The technical report also details the change in mining methods, with longhole stoping now planned for Deep South. We expect this will reduce our underground mining cost per tonne for Deep South by about 20% when compared to the cut and fill method currently utilized in the Cortez Hills underground. Lastly, I can confirm that the permitting has commenced and is tracking to our expectation.

I will hand over to Mr. Jim Whittaker now to take you through Lagunas.

James Whittaker - General Manager-Lagunas Norte

Great. Thanks, Matt. Over the quarter, we systematically improved our gold recovery through improvements in the final recovery circuit of our processing plant. We also successfully renegotiated a number of major contracts that were entered into at a higher point in the gold cycle. The combination of these efforts allowed us to achieve a solid quarter of low-cost production, and we are tracking well to guidance. Over the remainder of the year we will be focused on equipment productivity and improved maintenance practices.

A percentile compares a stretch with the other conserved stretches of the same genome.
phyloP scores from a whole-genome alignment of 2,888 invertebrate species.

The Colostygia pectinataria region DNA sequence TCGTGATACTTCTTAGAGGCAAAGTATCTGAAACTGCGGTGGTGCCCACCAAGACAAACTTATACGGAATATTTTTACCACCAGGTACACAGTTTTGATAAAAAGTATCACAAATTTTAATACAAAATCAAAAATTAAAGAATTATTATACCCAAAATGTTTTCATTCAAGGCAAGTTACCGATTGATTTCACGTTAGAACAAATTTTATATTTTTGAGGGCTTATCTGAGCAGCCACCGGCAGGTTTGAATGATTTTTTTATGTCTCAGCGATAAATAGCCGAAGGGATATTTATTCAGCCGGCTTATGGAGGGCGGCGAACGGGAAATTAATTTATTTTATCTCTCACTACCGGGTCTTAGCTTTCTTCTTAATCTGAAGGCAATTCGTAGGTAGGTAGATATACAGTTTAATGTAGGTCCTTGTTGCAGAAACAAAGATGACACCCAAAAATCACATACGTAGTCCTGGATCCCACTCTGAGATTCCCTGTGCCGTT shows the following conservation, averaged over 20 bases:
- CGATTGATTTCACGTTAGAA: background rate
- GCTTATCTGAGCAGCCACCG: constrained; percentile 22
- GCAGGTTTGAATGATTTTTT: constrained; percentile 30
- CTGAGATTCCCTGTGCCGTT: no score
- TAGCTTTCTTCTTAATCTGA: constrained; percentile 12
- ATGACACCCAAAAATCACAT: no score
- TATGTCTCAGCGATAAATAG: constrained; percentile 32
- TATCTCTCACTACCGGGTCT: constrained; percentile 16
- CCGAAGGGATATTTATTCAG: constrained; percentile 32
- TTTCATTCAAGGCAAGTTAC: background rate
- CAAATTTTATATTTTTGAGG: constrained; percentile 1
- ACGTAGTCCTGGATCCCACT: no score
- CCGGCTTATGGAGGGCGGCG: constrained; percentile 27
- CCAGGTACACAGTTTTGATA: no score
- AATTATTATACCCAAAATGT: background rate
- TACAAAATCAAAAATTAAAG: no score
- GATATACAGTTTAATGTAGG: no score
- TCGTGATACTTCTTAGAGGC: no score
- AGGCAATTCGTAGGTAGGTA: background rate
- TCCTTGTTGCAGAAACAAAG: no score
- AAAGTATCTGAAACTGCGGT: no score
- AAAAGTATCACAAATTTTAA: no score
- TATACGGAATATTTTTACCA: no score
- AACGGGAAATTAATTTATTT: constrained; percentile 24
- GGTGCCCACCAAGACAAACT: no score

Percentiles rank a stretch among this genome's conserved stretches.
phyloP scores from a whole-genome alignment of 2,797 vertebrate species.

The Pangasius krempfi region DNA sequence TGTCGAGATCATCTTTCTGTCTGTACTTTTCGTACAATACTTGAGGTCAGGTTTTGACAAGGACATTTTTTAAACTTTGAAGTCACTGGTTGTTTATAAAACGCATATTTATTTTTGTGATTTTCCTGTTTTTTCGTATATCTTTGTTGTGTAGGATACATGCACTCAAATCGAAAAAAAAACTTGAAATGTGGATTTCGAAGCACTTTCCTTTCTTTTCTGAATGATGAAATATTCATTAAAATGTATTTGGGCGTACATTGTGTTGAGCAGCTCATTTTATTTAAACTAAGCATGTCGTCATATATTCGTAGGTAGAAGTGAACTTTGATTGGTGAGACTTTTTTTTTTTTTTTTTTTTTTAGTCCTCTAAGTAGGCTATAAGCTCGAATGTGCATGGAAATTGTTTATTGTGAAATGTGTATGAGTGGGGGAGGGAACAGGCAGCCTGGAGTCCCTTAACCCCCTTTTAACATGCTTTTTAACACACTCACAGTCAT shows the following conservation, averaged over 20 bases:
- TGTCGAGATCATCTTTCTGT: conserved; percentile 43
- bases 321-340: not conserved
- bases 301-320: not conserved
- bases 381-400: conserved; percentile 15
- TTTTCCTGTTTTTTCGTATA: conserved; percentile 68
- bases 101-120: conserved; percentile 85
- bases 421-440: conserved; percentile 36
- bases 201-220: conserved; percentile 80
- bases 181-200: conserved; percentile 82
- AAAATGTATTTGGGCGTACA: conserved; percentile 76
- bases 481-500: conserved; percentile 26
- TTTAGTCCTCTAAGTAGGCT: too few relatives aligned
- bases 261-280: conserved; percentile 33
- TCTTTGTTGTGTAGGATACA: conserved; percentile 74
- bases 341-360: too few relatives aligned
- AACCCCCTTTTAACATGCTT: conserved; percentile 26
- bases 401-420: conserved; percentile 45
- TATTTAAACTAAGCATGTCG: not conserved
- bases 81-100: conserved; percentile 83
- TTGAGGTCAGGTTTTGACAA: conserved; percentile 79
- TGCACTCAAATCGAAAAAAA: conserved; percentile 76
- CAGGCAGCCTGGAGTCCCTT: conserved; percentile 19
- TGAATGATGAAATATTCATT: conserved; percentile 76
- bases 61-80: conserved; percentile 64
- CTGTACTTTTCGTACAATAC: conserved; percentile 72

As you know, we completed a feasibility study on a plan to extend the life of Lagunas Norte by about nine years by mining the deeper refractory ore that is sulphidic in nature, and we are releasing the technical reports supporting this study about a month back. The report provides a helpful timeline on our development plans, and from that you can see that the bulk of this spend will be from 2018 to 2020.

Two things you should be aware of on CapEx: firstly, we are taking a staged approach to this project, with the aim of differing capital spend where possible to reduce risk. That's also evident in our two-stage feasibility study. Secondly, the closure costs are not actually included in the CapEx, but are accrued for in the costs. However, what is pleasing to note about this sulfide project is that it is not only deferring closure costs but is expected to reduce them.

We still expect firm – first gold production into late 2021, with solid levels of production out to 2027 and tapering off thereafter. Since the start of the year, we've been doing some RC drilling on the sulfides as we hope to see some upside in the current grade distribution. Obviously, we will continue to report on this as we go through the process.